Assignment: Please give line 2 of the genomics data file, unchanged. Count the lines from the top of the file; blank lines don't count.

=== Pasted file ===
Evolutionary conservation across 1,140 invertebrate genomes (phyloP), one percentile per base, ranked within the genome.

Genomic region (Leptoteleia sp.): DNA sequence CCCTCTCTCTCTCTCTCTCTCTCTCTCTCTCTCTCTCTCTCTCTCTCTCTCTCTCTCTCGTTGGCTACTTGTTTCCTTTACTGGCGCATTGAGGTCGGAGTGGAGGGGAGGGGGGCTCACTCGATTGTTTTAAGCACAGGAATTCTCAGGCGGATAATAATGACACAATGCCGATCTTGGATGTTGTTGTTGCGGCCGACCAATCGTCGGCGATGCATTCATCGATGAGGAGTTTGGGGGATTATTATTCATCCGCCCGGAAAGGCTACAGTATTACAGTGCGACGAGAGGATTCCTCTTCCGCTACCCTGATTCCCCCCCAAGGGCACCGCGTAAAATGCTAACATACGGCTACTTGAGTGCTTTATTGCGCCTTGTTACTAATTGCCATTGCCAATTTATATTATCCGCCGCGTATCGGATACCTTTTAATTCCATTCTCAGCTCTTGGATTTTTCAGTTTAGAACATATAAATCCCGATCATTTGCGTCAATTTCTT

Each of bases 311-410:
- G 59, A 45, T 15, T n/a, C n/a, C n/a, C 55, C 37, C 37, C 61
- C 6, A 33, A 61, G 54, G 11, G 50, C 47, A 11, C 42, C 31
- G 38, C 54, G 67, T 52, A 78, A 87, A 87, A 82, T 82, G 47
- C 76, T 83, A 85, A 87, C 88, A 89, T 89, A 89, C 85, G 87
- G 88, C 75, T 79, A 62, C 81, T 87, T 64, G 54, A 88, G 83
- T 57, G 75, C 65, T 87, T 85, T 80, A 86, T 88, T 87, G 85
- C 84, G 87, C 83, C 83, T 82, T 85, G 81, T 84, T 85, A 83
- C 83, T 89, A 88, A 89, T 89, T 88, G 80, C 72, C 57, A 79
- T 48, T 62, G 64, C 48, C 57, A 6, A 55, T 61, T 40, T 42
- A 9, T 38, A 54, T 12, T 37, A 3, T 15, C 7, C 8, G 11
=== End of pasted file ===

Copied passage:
Genomic region (Leptoteleia sp.): DNA sequence CCCTCTCTCTCTCTCTCTCTCTCTCTCTCTCTCTCTCTCTCTCTCTCTCTCTCTCTCTCGTTGGCTACTTGTTTCCTTTACTGGCGCATTGAGGTCGGAGTGGAGGGGAGGGGGGCTCACTCGATTGTTTTAAGCACAGGAATTCTCAGGCGGATAATAATGACACAATGCCGATCTTGGATGTTGTTGTTGCGGCCGACCAATCGTCGGCGATGCATTCATCGATGAGGAGTTTGGGGGATTATTATTCATCCGCCCGGAAAGGCTACAGTATTACAGTGCGACGAGAGGATTCCTCTTCCGCTACCCTGATTCCCCCCCAAGGGCACCGCGTAAAATGCTAACATACGGCTACTTGAGTGCTTTATTGCGCCTTGTTACTAATTGCCATTGCCAATTTATATTATCCGCCGCGTATCGGATACCTTTTAATTCCATTCTCAGCTCTTGGATTTTTCAGTTTAGAACATATAAATCCCGATCATTTGCGTCAATTTCTT